how to fix door that sticks

How to Fix Door that Sticks, Sags or Won’t Close

Have you noticed that a door in your home doesn’t work properly anymore? In this home DIY guide we explain how to fix door that sticks, sags, won’t close and other door issues.

Many house door issues are fairly straightforward to fix yourself. Unless there is a huge underlying issue, fixing common door issues is not overly expensive or time-consuming, although it might be a bit of an annoyance and take some time.

In this guide we explain the different parts of a door, and provide practical steps for addressing a variety of door issues including how to fix a door that sticks, how to fix door sag and how to fix a door that wont close, as well as how to fix door gaps.

how to fix door that sticks

Parts of a House Door

Before we get started, it is worth getting to know what the different parts of a house door are, so you understand the terminology as we go along. Your standard house door is made up of multiple parts in order for it to complete its primary purpose of opening and closing.

Door Frame

Perhaps the most notable part is your door frame. The door frame is the entire framework of any house door, and very much holds the entire structure together. The door frame structure consists of three separate parts, these are the sill, head, and jamb.

Door Frame parts:

  • Sill: This is the part of the frame that runs across the bottom of the door which meets the floor.
  • Jamb: These are the two side parts of your door frame that run vertically.
  • Head: The head is located at the top of the door frame and runs parallel to the sill.

Door Panel

When referring to the door itself, it is usually known by the term ‘panel’. The panel is the section of the door that will swing either open or closed.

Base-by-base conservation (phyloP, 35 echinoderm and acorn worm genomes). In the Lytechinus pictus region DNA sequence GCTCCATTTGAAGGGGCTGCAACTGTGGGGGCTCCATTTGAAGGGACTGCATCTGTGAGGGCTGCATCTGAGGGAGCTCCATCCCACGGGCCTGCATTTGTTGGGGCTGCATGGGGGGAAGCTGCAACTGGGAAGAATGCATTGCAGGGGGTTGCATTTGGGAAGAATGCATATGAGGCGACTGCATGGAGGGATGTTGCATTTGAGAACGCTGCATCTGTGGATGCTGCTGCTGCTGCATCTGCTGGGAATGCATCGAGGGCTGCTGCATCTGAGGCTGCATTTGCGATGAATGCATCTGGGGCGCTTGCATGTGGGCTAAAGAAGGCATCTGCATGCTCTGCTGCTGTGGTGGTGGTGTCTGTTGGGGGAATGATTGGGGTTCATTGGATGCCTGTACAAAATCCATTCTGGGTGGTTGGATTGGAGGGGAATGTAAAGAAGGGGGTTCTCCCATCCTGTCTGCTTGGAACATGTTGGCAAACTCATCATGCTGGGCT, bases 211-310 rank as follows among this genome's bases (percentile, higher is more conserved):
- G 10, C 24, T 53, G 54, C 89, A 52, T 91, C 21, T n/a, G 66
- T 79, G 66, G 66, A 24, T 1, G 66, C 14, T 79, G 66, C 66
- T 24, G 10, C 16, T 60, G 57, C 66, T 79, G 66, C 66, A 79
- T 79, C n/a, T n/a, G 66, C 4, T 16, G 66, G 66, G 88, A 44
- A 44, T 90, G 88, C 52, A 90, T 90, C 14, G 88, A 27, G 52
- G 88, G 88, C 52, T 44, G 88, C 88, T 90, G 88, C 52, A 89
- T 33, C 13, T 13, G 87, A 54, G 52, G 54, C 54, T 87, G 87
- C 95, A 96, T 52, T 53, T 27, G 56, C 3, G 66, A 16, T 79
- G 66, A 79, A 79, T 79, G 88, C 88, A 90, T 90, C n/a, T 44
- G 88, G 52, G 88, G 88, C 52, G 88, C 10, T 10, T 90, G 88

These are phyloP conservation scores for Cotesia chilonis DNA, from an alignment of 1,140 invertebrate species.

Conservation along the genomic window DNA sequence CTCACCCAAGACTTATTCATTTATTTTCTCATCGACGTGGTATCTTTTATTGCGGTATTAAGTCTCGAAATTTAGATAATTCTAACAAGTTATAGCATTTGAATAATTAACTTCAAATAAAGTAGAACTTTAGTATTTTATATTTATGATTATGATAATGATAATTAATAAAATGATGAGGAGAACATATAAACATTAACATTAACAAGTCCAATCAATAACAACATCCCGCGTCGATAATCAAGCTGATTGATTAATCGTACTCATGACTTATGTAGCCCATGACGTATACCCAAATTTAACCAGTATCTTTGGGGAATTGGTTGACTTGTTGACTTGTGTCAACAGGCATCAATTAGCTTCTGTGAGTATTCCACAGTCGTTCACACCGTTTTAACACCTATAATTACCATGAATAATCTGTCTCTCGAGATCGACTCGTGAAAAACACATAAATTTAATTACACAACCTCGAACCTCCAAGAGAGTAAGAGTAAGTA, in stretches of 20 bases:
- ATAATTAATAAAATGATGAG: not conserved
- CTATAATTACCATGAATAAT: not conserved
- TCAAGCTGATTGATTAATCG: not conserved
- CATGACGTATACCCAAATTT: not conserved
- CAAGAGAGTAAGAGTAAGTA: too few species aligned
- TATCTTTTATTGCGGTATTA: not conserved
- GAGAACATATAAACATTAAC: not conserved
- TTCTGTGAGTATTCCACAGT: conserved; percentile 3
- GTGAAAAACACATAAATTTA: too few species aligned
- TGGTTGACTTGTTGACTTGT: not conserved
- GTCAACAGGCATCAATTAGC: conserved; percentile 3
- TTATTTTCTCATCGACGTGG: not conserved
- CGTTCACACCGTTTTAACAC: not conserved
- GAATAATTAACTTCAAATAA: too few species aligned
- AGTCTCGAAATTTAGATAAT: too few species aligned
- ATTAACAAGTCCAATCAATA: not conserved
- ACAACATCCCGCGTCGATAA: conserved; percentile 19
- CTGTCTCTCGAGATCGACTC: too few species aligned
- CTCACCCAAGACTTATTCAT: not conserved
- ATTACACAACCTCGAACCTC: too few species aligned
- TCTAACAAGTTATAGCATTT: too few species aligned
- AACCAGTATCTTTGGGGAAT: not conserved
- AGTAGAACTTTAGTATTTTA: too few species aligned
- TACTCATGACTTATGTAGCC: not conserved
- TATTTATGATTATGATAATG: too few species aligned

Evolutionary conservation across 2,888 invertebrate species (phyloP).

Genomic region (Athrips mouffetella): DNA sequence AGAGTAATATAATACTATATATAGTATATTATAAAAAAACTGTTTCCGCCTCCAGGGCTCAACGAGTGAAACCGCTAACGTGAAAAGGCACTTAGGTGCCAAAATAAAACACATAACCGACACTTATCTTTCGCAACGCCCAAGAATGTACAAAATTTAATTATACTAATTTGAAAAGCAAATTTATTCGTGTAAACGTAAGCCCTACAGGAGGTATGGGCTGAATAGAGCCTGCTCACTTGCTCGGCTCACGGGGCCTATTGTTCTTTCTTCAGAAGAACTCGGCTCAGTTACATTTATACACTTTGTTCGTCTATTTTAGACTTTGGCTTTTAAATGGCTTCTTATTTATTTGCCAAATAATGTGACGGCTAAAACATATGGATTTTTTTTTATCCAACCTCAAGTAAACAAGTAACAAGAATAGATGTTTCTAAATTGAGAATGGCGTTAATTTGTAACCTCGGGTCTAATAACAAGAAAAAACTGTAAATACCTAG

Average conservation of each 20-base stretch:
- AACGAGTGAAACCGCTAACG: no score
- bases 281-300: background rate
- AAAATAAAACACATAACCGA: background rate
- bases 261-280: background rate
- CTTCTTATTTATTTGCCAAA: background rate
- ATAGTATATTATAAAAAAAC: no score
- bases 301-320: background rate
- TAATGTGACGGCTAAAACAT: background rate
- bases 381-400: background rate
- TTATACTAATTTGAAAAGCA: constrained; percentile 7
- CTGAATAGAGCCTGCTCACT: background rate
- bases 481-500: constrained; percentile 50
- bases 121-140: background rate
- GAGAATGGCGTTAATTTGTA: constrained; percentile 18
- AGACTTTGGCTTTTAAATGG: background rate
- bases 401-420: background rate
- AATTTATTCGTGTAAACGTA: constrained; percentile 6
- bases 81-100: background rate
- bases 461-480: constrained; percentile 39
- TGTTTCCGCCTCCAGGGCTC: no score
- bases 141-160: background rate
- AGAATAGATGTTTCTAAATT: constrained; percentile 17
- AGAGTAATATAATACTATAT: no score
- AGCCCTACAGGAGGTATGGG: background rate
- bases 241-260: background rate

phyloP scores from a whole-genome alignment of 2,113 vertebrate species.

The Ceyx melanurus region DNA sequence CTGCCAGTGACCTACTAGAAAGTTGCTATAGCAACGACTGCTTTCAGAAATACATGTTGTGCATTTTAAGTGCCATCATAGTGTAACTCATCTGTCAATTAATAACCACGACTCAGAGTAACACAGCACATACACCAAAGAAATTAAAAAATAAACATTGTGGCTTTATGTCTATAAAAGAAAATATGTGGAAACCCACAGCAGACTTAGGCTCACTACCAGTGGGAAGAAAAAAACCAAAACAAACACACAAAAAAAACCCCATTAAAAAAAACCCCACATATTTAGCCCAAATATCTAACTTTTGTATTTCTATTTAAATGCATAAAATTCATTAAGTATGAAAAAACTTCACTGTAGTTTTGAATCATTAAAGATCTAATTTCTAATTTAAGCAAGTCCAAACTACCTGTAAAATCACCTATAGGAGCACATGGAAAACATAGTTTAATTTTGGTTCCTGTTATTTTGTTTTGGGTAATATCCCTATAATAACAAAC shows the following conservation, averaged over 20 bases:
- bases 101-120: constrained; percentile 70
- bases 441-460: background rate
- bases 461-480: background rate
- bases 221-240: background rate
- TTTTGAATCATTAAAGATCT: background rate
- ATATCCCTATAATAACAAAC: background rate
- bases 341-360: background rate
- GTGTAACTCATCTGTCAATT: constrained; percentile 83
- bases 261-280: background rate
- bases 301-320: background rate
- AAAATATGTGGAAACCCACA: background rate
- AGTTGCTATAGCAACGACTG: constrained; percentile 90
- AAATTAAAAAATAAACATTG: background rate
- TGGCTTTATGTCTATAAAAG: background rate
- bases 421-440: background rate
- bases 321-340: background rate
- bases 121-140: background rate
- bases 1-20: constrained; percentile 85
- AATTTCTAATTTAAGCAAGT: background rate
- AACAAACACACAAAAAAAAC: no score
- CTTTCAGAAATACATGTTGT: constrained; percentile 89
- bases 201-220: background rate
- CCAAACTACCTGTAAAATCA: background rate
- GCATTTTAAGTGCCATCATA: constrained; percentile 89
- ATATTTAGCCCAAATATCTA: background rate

In terms of your door hardware, the two key elements that you will see on any door are the knob (or lever) and hinges. The knob, or doorknob, is the handle or mechanism in place to help you open or close a door. Whereas the hinges are the joint devices that allows the opening and closing movement. These are usually either pivot hinges, barrel hinges, or concealed hinges.

There is also a selection of parts that are included in some door designs, but not all. This can depend on price, the type of door your purchasing, or the needs that the door must fulfill. These parts include:

  • Fixed panels: If your door has sections that are not designed to move, but look similar to your door panel. Then these are referred to as fixed panels.
  • Door sweep: More commonly found on front doors, a door sweep is a weather resistant strip placed between your door sill and the door frame.
  • Astragal: If you have a double door rather than a single door, you will probably have an astragal. This is the material that runs vertically between the two doors from the head to the sill.
  • Sidelight: For those with particularly fancy doors, you may have a sidelight or two. These are the windows or glass panels that are located around your door outside of the door frame.
  • Transom: If your door is located below a fanlight or window, then it probably has a transom to separate the two.
  • Threshold: A well-known decorative element to your door, the threshold is located between the doorsill and the floor of the room.
  • Foot bolt: More commonly used on doors that lead to the outside, foot bolts are located at the bottom of doors and are designed to be operated by your foot.
  • Key lock: The common door lock. A variety of different locks can be used on doors depending on their needs.

How To Fix Door That Sticks

Having a sticking door is probably one of the most common household issues that you can have with any of your doors, so learning how to fix door that sticks is a useful skill to have.

A door that sticks does not close smoothly, and takes a bit of work to push or pull open. There are many reasons that could be behind your door sticking. The worst being subsiding foundations in older houses, which is not an easy or cheap fix.

But, thankfully, the most common issue with sticking doors comes from your door frame and your door hinges. Whether you have a wood, steel or fiberglass door, the issue and solution for how to fix door that sticks are the same.

Time Required: 20 minutes